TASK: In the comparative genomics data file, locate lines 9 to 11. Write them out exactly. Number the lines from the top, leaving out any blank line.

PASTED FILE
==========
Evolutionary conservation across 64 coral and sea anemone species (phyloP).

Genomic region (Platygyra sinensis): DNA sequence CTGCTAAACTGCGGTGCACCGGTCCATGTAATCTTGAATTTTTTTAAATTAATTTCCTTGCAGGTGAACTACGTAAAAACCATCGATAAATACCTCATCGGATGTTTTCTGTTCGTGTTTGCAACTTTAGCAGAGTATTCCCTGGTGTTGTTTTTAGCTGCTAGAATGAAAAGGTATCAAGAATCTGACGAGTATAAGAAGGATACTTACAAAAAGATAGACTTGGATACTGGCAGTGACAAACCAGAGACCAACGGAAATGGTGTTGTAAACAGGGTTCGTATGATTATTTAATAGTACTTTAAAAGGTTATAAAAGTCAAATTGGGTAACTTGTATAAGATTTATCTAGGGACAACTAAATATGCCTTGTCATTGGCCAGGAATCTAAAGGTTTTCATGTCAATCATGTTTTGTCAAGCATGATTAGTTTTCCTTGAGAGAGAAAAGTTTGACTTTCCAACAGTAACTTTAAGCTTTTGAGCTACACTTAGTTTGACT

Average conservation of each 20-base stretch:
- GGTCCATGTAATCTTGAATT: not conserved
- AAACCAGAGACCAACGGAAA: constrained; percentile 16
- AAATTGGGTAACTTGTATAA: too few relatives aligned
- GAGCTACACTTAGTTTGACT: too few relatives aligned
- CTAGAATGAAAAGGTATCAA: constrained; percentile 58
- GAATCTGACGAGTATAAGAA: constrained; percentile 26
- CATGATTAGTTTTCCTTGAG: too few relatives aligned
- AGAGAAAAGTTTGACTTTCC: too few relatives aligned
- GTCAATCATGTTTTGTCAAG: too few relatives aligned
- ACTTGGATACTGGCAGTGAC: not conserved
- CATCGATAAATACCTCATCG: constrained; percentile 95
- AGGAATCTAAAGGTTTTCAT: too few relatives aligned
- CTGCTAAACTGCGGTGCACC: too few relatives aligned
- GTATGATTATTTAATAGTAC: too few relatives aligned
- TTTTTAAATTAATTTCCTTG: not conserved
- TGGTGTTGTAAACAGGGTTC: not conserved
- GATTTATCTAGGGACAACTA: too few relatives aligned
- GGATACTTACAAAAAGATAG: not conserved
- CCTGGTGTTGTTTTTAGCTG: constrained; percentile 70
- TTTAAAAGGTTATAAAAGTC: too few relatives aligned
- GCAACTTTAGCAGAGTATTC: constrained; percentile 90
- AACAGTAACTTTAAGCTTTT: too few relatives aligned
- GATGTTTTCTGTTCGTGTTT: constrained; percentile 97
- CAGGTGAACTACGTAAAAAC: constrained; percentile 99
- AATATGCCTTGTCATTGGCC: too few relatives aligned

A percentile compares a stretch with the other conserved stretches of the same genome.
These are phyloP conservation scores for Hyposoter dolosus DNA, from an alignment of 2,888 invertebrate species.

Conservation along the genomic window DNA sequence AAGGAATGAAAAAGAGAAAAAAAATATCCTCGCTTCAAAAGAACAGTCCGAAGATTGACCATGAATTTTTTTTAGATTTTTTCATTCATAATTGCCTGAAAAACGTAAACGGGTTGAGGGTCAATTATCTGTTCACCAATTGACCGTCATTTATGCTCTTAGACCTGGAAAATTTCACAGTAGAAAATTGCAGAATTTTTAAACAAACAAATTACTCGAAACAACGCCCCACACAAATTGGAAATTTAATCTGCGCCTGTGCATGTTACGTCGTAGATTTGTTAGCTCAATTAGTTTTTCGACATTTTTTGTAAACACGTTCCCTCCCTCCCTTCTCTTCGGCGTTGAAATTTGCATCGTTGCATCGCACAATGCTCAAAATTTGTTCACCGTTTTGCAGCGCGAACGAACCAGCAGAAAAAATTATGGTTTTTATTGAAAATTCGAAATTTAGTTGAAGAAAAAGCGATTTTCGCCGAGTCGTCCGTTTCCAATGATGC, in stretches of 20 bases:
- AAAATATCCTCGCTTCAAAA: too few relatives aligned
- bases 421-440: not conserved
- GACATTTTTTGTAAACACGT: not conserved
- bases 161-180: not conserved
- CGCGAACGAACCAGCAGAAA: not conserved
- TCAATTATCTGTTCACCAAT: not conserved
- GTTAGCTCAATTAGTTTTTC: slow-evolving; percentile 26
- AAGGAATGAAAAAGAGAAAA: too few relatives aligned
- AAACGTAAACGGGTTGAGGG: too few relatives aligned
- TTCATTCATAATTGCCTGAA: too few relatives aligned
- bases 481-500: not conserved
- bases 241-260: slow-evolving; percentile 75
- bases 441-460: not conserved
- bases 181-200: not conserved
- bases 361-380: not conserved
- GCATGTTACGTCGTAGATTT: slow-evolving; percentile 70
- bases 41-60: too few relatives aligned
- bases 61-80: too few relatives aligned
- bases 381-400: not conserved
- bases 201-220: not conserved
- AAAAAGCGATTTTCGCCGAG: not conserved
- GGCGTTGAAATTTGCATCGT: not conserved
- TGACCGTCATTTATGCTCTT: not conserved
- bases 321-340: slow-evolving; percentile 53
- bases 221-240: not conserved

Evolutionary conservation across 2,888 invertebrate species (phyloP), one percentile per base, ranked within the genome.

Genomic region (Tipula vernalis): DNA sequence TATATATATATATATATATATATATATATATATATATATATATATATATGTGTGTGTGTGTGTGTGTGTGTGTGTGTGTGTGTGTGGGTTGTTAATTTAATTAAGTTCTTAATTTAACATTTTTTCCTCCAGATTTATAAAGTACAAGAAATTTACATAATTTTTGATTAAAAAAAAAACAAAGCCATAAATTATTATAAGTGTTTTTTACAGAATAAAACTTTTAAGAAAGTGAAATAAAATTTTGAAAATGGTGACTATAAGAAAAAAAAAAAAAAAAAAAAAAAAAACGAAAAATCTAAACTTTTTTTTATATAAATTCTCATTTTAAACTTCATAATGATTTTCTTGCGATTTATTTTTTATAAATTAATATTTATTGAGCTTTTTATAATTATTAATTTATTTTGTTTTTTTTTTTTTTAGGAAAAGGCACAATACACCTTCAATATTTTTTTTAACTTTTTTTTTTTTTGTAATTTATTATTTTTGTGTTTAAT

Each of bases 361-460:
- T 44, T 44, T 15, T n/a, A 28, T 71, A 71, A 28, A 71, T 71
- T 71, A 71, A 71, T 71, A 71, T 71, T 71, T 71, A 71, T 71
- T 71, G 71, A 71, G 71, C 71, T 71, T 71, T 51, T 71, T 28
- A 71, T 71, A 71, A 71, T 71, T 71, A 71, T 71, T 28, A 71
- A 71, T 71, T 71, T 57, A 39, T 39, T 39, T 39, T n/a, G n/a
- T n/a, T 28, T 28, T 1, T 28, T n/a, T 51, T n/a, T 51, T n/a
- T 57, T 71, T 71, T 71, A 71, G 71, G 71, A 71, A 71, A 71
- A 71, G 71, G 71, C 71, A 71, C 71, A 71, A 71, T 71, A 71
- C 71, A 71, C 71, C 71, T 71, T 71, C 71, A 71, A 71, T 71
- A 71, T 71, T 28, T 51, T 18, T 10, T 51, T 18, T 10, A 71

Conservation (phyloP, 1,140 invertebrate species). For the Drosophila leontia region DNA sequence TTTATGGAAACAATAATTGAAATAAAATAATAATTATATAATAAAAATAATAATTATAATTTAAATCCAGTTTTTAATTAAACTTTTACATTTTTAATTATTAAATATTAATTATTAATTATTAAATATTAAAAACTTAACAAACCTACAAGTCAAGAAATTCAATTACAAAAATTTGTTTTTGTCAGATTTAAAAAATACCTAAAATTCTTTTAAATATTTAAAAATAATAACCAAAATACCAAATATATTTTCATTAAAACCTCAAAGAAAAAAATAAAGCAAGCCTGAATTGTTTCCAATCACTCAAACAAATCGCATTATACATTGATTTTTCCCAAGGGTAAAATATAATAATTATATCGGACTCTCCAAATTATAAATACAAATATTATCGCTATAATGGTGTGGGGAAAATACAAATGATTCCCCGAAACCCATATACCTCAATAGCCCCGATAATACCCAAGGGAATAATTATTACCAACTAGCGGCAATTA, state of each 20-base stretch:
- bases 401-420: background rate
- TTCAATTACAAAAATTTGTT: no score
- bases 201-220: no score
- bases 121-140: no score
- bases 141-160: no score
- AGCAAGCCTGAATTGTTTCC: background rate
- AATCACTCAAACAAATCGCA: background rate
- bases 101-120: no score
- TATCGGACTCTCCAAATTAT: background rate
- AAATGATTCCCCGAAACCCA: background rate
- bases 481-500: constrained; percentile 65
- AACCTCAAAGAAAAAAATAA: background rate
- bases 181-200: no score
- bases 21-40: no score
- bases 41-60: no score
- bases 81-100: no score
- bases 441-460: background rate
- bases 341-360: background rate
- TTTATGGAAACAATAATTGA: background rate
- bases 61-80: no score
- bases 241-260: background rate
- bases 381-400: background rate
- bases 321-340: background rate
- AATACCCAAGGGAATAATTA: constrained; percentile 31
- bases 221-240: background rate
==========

- GAATCTGACGAGTATAAGAA: constrained; percentile 26
- CATGATTAGTTTTCCTTGAG: too few relatives aligned
- AGAGAAAAGTTTGACTTTCC: too few relatives aligned